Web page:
The purpose of this paper is to investigate the facts behind this argument anddetermine whether or not he is a valid example of this phenomenon. Three sources ofinformation have been studied: works about Soviet music and biographical information aboutShostakovich; the composers own statements on the subject in his memoirs and variousinterviews; and last, but not least, the composers musical works.
There are three factors to be considered in this argument: Shostakovichs basiccharacter, as evidenced by statements made by and about him, Shostakovichs own statementsabout his development, and the evidentiary matter mentioned above. Since the first, hischaracter, influences how we weigh the other facts, it will be discussed first.
The final section of your thesis may take one of several different forms. Some theses need a conclusion, while for others a summing up will be appropriate. The decisive factor will be the nature of your thesis statement and research question.
Most readers will turn first to the abstract. Use it as an opportunity to spur the reader’s interest. The abstract should summarise the main contents of your thesis, especially the thesis statement, but does not need to cover every aspect of the main text. The main objective is to give the reader a good idea of what the thesis is about.
That his movement away from twelve-tone music was a natural, not an enforceddevelopment was made clear in statements made throughout his later career that this typeof music was not the correct type for the Soviet people. Take the following statement, forexample, made in 1968.
This guide has been created to assist my graduate students in thinkingthrough the many aspects of crafting, implementing and defending a thesisor dissertation. It is my attempt to share some of the many ideas thathave surfaced over the past few years that definitely make the task offinishing a graduate degree so much easier. (This Guide is a companion to the .)
11. What is a proposal anyway? A good proposal should consist of thefirst three chapters of the dissertation. It should begin with a statementof the problem/background information (typically Chapter I of the dissertation),then move on to a review of the literature (Chapter 2), and conclude witha defining of the research methodology (Chapter 3). Of course, it shouldbe written in a future tense since it is a proposal. To turn a good proposalinto the first three chapters of the dissertation consists of changingthe tense from future tense to past tense (from "This is what I wouldlike to do" to "This is what I did") and making any changesbased on the way you actually carried out the research when compared tohow you proposed to do it. Often the intentions we state in our proposalturn out different in reality and we then have to make appropriate editorialchanges to move it from proposal to dissertation.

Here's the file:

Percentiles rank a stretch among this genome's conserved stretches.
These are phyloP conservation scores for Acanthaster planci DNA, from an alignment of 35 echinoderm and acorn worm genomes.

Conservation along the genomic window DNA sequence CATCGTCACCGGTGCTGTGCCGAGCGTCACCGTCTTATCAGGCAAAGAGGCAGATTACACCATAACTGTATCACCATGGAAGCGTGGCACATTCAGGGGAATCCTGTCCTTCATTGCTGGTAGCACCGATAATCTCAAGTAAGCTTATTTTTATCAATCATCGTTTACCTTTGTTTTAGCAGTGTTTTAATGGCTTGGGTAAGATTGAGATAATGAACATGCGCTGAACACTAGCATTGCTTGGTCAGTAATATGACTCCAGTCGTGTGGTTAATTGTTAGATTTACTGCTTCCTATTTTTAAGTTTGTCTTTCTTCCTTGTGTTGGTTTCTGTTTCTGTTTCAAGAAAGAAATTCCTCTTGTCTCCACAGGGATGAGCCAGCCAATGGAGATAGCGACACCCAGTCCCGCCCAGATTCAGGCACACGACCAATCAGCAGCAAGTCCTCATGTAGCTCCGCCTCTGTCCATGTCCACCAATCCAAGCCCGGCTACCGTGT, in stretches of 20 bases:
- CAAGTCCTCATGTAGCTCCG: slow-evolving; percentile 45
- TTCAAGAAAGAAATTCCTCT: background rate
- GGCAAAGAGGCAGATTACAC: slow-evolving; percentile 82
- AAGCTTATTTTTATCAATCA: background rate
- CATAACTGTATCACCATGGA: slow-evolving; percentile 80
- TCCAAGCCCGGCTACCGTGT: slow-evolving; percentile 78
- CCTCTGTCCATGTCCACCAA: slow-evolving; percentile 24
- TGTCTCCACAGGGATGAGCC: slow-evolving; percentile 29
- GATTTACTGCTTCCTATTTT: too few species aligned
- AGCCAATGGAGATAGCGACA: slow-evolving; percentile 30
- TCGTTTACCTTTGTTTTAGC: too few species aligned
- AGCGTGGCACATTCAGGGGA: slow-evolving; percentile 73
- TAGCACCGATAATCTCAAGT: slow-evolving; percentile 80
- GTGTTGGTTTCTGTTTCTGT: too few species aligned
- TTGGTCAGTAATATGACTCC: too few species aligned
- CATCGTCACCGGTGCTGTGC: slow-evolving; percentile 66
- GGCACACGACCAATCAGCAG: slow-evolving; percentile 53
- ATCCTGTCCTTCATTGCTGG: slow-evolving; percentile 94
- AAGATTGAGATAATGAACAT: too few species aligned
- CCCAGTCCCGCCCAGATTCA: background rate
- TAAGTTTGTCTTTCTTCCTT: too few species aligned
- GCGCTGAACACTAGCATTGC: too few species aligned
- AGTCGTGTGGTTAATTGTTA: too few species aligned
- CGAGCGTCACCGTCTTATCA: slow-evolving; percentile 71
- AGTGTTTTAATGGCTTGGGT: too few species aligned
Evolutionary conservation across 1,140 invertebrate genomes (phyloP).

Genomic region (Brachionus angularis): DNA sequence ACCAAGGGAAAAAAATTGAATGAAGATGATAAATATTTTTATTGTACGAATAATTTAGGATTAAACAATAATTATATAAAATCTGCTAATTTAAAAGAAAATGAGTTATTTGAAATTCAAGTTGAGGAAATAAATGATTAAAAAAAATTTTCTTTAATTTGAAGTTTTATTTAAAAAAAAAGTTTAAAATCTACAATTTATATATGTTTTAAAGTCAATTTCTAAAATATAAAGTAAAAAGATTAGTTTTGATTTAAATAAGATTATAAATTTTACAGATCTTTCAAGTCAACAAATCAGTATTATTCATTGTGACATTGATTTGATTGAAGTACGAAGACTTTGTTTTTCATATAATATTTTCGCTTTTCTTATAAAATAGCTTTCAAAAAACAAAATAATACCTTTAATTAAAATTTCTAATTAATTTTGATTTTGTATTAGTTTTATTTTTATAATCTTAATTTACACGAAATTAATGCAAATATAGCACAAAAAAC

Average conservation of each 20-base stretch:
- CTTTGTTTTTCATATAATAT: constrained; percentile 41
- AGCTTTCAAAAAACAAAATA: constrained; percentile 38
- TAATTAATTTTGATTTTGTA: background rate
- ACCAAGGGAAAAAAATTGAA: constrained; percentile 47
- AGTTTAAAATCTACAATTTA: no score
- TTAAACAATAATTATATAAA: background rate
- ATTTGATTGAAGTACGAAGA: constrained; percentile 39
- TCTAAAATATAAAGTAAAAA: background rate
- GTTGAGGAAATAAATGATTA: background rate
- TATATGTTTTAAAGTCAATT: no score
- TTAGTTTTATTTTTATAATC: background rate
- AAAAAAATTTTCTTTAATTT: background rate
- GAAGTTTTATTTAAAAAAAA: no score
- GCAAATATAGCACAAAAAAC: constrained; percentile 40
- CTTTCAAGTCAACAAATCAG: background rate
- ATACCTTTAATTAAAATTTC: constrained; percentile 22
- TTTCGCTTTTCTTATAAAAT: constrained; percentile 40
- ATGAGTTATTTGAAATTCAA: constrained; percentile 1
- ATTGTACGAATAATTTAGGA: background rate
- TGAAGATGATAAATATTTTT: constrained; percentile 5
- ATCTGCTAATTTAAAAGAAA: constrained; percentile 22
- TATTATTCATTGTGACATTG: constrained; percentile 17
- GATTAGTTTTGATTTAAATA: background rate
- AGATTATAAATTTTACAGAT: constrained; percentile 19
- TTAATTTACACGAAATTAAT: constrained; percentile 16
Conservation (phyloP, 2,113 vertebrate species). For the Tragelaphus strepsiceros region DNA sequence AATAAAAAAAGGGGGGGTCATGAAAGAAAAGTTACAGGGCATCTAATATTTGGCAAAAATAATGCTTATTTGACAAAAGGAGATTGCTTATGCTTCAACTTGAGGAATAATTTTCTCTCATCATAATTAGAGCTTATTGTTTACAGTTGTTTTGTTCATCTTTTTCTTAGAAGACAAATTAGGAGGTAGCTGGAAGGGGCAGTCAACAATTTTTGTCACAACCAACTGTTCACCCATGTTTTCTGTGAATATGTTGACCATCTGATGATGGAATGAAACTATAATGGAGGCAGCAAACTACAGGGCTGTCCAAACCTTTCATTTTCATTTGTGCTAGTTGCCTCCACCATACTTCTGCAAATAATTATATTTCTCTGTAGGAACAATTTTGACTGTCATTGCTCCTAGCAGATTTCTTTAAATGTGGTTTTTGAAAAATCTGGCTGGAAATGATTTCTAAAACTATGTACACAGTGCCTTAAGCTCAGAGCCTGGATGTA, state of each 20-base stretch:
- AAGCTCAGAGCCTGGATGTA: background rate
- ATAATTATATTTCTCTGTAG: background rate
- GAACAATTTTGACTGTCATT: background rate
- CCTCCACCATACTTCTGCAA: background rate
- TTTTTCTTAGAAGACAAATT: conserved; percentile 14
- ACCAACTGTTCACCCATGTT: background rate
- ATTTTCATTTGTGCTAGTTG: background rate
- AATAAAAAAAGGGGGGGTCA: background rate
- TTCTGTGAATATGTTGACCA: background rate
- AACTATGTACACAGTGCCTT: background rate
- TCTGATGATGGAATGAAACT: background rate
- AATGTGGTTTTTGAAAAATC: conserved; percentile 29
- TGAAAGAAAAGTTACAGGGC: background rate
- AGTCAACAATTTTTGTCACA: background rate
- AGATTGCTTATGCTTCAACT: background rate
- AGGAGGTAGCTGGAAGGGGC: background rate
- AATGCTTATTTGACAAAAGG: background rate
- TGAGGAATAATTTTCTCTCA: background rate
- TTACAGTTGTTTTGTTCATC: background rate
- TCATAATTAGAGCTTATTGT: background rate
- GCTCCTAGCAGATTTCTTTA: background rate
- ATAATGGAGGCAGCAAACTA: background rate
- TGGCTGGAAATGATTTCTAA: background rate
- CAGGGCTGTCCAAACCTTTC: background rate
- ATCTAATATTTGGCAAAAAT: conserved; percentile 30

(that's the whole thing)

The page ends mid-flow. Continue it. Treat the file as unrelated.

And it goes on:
27. If you are including a Conclusions/Implications section in yourdissertation make sure you really present conclusions and implications.Often the writer uses the conclusions/implications section to merely restatethe research findings. Don't waste my time. I've already read the findingsand now, at the Conclusion/Implication section, I want you to help me understandwhat it all means. This is a key section of the dissertation and is sometimesbest done after you've had a few days to step away from your research andallow yourself to put your research into perspective. If you do this youwill no doubt be able to draw a variety of insights that help link yourresearch to other areas. I usually think of conclusions/implications asthe "So what" statements. In other words, what are the key ideasthat we can draw from your study to apply to my areas of concern.
30. The most obvious suggestion is the one seldom followed. Try to attendone or more defenses prior to yours. Find out which other studentsare defending their research and sit in on their defense. In many departmentsthis is expected of all graduate students. If this is not the case foryou, check with your adviser to see that you can get an invitationto attend some defenses.
Shostakovich forced a compromise. On another occasion, Stalin turned on anothercomposer, Alexandrov. Feeling backed into a corner and scared, Alexandrov tried to divertStalins attention to his orchestrator. Shostakovich, who was present and realized thepotential consequences for the orchestrator, defended him and lead the conversation toother, safer matters.
He showed his courage in other ways: He composed his vocal cycle in the highly anti-semitic climate of the late 1940s. (True, itwasnt heardin public until after Stalins death, but anti-semitism didnt die with Stalin, either.)He used some of Evtushenkos poems in his Thirteenth Symphony () about themassacre of Jews in World War II. After the Manege incident in December of 1962, whereKhrushchev attacked some abstract artists, Shostakovich joined other leading artisticfigures in signing a petition defending the abstract artists.